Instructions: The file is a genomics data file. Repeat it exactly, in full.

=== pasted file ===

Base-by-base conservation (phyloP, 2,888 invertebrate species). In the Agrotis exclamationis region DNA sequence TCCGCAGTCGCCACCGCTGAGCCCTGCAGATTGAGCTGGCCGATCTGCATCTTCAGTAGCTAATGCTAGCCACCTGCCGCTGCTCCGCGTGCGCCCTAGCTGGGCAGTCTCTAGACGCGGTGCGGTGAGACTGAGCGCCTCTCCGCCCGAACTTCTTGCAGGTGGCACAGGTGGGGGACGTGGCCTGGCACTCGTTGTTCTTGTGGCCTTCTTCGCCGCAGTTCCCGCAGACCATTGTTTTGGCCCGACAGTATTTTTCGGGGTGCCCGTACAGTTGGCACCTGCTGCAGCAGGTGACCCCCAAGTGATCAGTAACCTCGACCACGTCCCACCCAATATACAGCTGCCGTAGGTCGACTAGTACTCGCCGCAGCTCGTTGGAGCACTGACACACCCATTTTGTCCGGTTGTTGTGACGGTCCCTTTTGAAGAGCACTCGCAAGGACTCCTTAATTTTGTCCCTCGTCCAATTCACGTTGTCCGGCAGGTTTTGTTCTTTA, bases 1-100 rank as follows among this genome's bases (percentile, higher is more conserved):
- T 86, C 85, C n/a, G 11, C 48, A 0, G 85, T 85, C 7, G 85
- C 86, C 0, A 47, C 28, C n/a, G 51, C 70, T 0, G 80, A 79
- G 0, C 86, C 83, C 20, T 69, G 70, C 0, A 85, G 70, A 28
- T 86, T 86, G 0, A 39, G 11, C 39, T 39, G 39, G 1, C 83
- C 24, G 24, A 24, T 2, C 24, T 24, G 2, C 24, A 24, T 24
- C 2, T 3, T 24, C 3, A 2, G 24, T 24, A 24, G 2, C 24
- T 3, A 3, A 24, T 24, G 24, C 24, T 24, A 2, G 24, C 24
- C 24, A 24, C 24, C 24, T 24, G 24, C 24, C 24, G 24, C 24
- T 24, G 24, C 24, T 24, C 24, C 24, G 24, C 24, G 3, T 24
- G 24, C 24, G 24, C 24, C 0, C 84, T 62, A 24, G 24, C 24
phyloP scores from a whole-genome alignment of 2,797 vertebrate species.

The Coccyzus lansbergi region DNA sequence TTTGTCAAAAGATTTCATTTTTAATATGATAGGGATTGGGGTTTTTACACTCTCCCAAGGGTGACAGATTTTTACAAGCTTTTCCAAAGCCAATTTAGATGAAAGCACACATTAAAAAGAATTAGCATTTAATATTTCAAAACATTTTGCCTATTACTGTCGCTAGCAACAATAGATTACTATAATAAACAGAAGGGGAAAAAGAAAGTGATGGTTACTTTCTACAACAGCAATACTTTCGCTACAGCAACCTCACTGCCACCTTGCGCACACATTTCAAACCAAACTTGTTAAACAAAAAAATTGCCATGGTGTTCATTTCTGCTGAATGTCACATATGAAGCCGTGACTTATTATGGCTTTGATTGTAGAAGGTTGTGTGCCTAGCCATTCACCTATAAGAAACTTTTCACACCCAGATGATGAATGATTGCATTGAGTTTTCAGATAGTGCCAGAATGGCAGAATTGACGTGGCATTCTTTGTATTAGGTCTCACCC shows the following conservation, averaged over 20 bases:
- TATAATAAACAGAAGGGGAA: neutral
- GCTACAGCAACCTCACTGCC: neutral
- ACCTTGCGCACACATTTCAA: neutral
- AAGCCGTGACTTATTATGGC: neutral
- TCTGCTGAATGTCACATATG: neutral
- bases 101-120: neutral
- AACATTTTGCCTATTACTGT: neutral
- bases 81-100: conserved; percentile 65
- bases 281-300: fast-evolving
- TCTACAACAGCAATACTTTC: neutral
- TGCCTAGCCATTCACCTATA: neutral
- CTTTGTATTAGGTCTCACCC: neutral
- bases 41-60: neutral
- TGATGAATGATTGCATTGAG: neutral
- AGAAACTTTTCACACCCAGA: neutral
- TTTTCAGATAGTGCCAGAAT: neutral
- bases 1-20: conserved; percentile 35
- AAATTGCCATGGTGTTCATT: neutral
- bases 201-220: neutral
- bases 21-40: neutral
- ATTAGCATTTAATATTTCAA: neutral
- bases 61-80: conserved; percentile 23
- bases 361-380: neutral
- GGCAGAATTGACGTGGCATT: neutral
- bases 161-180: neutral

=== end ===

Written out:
Base-by-base conservation (phyloP, 2,888 invertebrate species). In the Agrotis exclamationis region DNA sequence TCCGCAGTCGCCACCGCTGAGCCCTGCAGATTGAGCTGGCCGATCTGCATCTTCAGTAGCTAATGCTAGCCACCTGCCGCTGCTCCGCGTGCGCCCTAGCTGGGCAGTCTCTAGACGCGGTGCGGTGAGACTGAGCGCCTCTCCGCCCGAACTTCTTGCAGGTGGCACAGGTGGGGGACGTGGCCTGGCACTCGTTGTTCTTGTGGCCTTCTTCGCCGCAGTTCCCGCAGACCATTGTTTTGGCCCGACAGTATTTTTCGGGGTGCCCGTACAGTTGGCACCTGCTGCAGCAGGTGACCCCCAAGTGATCAGTAACCTCGACCACGTCCCACCCAATATACAGCTGCCGTAGGTCGACTAGTACTCGCCGCAGCTCGTTGGAGCACTGACACACCCATTTTGTCCGGTTGTTGTGACGGTCCCTTTTGAAGAGCACTCGCAAGGACTCCTTAATTTTGTCCCTCGTCCAATTCACGTTGTCCGGCAGGTTTTGTTCTTTA, bases 1-100 rank as follows among this genome's bases (percentile, higher is more conserved):
- T 86, C 85, C n/a, G 11, C 48, A 0, G 85, T 85, C 7, G 85
- C 86, C 0, A 47, C 28, C n/a, G 51, C 70, T 0, G 80, A 79
- G 0, C 86, C 83, C 20, T 69, G 70, C 0, A 85, G 70, A 28
- T 86, T 86, G 0, A 39, G 11, C 39, T 39, G 39, G 1, C 83
- C 24, G 24, A 24, T 2, C 24, T 24, G 2, C 24, A 24, T 24
- C 2, T 3, T 24, C 3, A 2, G 24, T 24, A 24, G 2, C 24
- T 3, A 3, A 24, T 24, G 24, C 24, T 24, A 2, G 24, C 24
- C 24, A 24, C 24, C 24, T 24, G 24, C 24, C 24, G 24, C 24
- T 24, G 24, C 24, T 24, C 24, C 24, G 24, C 24, G 3, T 24
- G 24, C 24, G 24, C 24, C 0, C 84, T 62, A 24, G 24, C 24
phyloP scores from a whole-genome alignment of 2,797 vertebrate species.

The Coccyzus lansbergi region DNA sequence TTTGTCAAAAGATTTCATTTTTAATATGATAGGGATTGGGGTTTTTACACTCTCCCAAGGGTGACAGATTTTTACAAGCTTTTCCAAAGCCAATTTAGATGAAAGCACACATTAAAAAGAATTAGCATTTAATATTTCAAAACATTTTGCCTATTACTGTCGCTAGCAACAATAGATTACTATAATAAACAGAAGGGGAAAAAGAAAGTGATGGTTACTTTCTACAACAGCAATACTTTCGCTACAGCAACCTCACTGCCACCTTGCGCACACATTTCAAACCAAACTTGTTAAACAAAAAAATTGCCATGGTGTTCATTTCTGCTGAATGTCACATATGAAGCCGTGACTTATTATGGCTTTGATTGTAGAAGGTTGTGTGCCTAGCCATTCACCTATAAGAAACTTTTCACACCCAGATGATGAATGATTGCATTGAGTTTTCAGATAGTGCCAGAATGGCAGAATTGACGTGGCATTCTTTGTATTAGGTCTCACCC shows the following conservation, averaged over 20 bases:
- TATAATAAACAGAAGGGGAA: neutral
- GCTACAGCAACCTCACTGCC: neutral
- ACCTTGCGCACACATTTCAA: neutral
- AAGCCGTGACTTATTATGGC: neutral
- TCTGCTGAATGTCACATATG: neutral
- bases 101-120: neutral
- AACATTTTGCCTATTACTGT: neutral
- bases 81-100: conserved; percentile 65
- bases 281-300: fast-evolving
- TCTACAACAGCAATACTTTC: neutral
- TGCCTAGCCATTCACCTATA: neutral
- CTTTGTATTAGGTCTCACCC: neutral
- bases 41-60: neutral
- TGATGAATGATTGCATTGAG: neutral
- AGAAACTTTTCACACCCAGA: neutral
- TTTTCAGATAGTGCCAGAAT: neutral
- bases 1-20: conserved; percentile 35
- AAATTGCCATGGTGTTCATT: neutral
- bases 201-220: neutral
- bases 21-40: neutral
- ATTAGCATTTAATATTTCAA: neutral
- bases 61-80: conserved; percentile 23
- bases 361-380: neutral
- GGCAGAATTGACGTGGCATT: neutral
- bases 161-180: neutral